The Score: Brexit Questions, Child Care, Court Clerks, First Anniversary
This week on The Score – Can the British Parliament agree on a Brexit strategy? What does the Clerk of Circuit Court do? Will the federal government devise a child care policy for America’s families? Plus: an anniversary.
It’s hard to believe, but it has been exactly one year since I succeeded Scott Lee as host and producer of The Score. The first episode under my supervision was posted March 17, 2018. Since then we have welcomed about 200 individual guests (not counting interview subjects drawn from the archives) who have addressed dozens of public policy issues, political matters, economics, culture, and more. Our guests have included Members of Congress and the Virginia General Assembly, political candidates, experts and authors, professors and citizen activists, and a number of “young voices.”
The Score has a big tent: we’ve talked to Democrats, Libertarians, Republicans, and those unaffiliated with any political party. We’ve had native-born Americans and those from other countries. My basic rule for inviting guests on The Score: Do they know more than I do about a subject, and will I learn something from our conversation? What I put on the show is what I would like to hear if I were listening to the radio. Admitting that there have been hits and misses, I hope I have succeeded in making The Score interesting, engaging, informative, and entertaining.
And now, on with the show…
Clerk of the Court
This week we look at international news, asking an expert about Brexit’s future. We look at national news, to explore the Trump administration’s proposal on pre-school child care. And we dig deep at the local level, talking to a current Clerk of the Circuit Court and a candidate running for that job.
First up, in the first part of an interview that we will continue next week, I ask Llezelle Dugger, Clerk of the Circuit Court in the City of Charlottesville, Virginia, what the duties of a clerk of the court are. Dugger was first elected to her current post in 2011 and she announced this week that she is running for re-election this year.
The circuit court house in Charlottesville is undergoing renovations, so I spoke to Dugger in her temporary offices a few blocks away.
Next week, Charlottesville’s Dugger will explain to The Score what it’s like to have a court house besieged by news media from around the world when a local trial is the focus of worldwide attention (e.g., George Huguely or James Alex Fields). She will also pull back the veil on jury selection.
Llezelle Dugger tweets as @ClerkLlezelle.
Child Care Policy
Prompted by First Daughter Ivanka Trump, with the support of conservative former Senator Rick Santorum, the Trump administration this week included a proposal for expanding pre-school child care in its budget for Fiscal Year 2020.
I went to the Cato Institute in Washington to ask economist Ryan Bourne, who has written extensively on this topic, to describe what’s in the proposal and whether it can help American families. Bourne’s articles include “Are Child-Care Subsidies Actually ‘Good For The Economy’?’, published February 21; “Elizabeth Warren’s Universal Child-Care Proposal: The Starting Point For A Government Takeover Of The Sector,” published February 19; and “The Regressive Effects of Child-Care Regulations” [PDF], published in the Fall 2018 issue of the journal, Regulation.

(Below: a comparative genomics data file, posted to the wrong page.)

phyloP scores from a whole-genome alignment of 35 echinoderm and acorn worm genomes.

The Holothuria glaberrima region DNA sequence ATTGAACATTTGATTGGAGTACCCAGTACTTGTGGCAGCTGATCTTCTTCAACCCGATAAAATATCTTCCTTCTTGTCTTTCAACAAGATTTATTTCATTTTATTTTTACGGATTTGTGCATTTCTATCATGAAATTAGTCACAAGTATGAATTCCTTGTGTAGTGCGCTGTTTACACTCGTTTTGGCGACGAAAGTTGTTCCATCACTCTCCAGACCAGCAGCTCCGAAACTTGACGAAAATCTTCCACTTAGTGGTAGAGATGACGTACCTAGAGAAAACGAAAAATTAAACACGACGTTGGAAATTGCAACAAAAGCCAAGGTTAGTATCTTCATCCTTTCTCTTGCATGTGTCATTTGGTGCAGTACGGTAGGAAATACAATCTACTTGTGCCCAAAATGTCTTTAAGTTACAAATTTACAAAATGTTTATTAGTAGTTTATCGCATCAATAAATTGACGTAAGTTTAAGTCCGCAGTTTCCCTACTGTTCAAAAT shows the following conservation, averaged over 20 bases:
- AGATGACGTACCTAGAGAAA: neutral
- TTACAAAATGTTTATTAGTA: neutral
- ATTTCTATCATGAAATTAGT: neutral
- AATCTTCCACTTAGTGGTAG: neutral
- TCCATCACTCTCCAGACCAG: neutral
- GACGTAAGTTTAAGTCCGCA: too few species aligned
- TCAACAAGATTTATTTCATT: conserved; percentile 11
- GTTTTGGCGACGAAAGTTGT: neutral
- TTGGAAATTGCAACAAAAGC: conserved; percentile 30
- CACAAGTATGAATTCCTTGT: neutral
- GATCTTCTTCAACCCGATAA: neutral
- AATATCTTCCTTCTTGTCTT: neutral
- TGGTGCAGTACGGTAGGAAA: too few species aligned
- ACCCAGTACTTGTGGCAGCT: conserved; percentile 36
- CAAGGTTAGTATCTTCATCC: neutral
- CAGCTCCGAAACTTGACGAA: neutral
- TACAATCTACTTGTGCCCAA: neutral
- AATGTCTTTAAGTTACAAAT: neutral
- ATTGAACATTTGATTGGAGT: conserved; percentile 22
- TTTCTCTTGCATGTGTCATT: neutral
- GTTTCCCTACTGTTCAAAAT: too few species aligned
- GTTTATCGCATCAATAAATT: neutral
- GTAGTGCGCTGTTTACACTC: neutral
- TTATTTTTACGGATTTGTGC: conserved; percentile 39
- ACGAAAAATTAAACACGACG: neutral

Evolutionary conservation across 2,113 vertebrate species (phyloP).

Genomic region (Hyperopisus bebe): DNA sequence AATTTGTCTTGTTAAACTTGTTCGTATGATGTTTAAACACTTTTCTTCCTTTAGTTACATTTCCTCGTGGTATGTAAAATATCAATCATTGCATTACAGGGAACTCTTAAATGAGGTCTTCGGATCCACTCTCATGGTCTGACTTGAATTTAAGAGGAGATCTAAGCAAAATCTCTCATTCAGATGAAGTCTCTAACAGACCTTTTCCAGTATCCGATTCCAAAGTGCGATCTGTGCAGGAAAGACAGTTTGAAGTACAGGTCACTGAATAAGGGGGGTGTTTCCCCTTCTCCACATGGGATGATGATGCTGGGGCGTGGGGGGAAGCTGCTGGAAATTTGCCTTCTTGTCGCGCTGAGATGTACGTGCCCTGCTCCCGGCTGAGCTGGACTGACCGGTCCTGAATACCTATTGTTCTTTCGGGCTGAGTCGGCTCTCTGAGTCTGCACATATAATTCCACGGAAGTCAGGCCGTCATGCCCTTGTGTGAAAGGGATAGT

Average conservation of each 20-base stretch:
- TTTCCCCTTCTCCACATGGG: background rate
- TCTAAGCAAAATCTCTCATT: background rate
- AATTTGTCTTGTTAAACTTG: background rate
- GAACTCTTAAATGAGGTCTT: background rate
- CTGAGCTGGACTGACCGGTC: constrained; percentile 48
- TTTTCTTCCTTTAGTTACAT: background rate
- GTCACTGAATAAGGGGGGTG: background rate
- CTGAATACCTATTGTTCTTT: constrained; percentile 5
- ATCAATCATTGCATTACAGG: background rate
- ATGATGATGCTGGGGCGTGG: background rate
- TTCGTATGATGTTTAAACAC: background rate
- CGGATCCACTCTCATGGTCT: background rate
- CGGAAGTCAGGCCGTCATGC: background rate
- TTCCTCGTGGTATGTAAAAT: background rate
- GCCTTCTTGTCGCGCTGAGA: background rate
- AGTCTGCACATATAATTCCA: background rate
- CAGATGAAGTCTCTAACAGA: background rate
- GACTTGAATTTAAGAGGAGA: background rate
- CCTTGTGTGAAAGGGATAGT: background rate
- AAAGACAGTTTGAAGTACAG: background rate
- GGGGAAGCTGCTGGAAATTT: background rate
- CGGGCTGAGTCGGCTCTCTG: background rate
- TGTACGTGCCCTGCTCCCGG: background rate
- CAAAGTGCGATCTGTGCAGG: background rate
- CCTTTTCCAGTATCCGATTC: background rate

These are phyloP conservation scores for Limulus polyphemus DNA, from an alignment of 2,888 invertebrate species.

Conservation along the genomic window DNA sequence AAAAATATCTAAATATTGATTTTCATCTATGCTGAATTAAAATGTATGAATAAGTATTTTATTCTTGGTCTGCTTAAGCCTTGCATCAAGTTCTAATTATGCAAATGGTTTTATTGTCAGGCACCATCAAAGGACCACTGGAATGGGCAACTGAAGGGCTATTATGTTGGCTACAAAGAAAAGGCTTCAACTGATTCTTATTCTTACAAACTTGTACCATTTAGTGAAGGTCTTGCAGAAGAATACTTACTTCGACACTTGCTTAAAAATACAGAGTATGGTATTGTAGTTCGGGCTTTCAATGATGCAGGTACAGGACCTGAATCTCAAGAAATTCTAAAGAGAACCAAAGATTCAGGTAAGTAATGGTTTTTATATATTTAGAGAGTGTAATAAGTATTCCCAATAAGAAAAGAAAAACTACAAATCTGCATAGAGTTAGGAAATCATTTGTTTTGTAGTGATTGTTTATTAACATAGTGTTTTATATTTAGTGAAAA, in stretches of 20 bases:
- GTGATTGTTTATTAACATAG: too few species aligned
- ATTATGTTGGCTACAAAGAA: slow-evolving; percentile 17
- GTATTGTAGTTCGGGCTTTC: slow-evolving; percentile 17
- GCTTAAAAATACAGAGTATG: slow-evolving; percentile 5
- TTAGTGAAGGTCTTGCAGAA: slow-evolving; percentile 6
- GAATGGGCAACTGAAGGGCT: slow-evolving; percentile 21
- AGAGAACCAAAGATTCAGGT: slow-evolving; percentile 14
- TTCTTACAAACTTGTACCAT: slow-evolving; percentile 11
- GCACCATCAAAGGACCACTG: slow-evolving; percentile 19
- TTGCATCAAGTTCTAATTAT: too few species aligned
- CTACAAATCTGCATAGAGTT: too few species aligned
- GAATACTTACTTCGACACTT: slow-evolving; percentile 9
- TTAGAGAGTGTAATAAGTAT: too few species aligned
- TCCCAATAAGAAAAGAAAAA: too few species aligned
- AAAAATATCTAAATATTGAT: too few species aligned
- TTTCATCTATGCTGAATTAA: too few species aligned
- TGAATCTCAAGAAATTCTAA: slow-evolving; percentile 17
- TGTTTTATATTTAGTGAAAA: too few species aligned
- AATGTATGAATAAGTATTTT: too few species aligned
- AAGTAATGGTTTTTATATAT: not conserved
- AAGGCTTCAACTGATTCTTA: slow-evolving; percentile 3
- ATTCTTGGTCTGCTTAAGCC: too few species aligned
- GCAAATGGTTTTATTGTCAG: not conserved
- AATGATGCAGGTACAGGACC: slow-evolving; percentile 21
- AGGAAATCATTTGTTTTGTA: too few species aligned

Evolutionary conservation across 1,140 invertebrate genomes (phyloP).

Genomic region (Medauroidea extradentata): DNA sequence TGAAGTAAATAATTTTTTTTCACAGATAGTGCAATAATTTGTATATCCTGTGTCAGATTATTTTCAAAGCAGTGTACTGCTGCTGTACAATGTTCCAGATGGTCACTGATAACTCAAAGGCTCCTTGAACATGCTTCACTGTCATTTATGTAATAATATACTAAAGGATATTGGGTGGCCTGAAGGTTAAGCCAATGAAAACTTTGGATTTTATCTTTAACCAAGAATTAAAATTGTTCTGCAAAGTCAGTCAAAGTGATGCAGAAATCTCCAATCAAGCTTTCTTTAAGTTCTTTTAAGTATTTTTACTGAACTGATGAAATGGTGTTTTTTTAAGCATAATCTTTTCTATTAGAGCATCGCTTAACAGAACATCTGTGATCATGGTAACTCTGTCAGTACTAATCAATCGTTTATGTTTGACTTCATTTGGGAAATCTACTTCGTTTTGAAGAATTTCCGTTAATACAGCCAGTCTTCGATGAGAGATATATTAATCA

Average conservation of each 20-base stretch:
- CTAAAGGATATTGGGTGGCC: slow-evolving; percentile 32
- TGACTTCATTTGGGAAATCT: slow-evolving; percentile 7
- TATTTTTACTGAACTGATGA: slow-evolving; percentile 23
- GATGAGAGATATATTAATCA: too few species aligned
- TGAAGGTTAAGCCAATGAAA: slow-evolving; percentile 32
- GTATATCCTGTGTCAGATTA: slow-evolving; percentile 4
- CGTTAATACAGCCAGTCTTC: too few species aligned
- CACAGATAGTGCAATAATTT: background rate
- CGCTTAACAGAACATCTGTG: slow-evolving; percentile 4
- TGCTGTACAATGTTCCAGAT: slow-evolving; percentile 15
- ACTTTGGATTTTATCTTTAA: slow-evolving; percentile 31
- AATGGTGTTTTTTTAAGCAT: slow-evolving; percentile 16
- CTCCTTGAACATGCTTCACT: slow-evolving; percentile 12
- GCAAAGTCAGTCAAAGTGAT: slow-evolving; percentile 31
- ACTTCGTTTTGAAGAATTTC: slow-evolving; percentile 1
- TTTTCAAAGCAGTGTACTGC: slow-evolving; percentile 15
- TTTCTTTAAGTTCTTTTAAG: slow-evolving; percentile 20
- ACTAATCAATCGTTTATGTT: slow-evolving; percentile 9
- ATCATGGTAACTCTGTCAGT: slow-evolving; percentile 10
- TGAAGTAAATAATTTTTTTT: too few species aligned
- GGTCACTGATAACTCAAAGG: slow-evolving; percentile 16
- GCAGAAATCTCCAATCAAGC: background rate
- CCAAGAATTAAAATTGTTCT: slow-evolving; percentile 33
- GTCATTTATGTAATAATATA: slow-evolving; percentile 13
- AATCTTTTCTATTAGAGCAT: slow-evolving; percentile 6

I spoke to Ryan Bourne on Wednesday, two days after the administration unveiled its budget. You can follow him on Twitter at @MrRBourne.
Will Brexit Happen?
This week there was much commotion among members of the British Parliament as their country edges closer and closer to a March 29 deadline for leaving the European Union on terms acceptable not just to the United Kingdom but the other 27 EU member states.
All this may be just a bit confusing and obscure for American observers, so I asked a British political analyst for an explanation and background information.
Alexander Hammond is a Young Voices contributor and, as you will hear from his voice, a native Briton with strong views on the subject of Brexit. His recent articles include “The trade deal that could kick-start Africa’s industrial revolution” and “Venezuela is a tragic reminder of why property rights matter.” He is on Twitter as @AlexanderHammo.
We met on Wednesday in Washington, before some of the many parliamentary votes on Brexit scheduled for this week had taken place.
A future for Landes
Speaking of exits, Steve Landes has represented the 25th House of Delegates district since 1996. After more than twenty years in office, he has decided to step away from the General Assembly and seek another position. He announced last week that he is running in a special election for Clerk of the Circuit Court in Augusta County, where he lives.
I spoke with Delegate Landes by telephone on Thursday to find out why he chose to retire from the legislature and seek another elective office. We also discuss the most recent General Assembly session and the success of one piece of legislation he patroned to provide more resources for counselors in government schools.
You can follow Delegate Landes at @Steve_Landes.
Be sure to come back next week for the rest of our conversation with Charlottesville’s Clerk of Court Llezelle Dugger and for more news, reviews, and interviews – including some fresh takes from the 2019 Virginia Festival of the Book, which starts on March 20 with almost five full days of panel discussions and other events featuring authors and critics. (For background, check out my interview with festival director Jane Kulow from the January 26 episode of The Score.)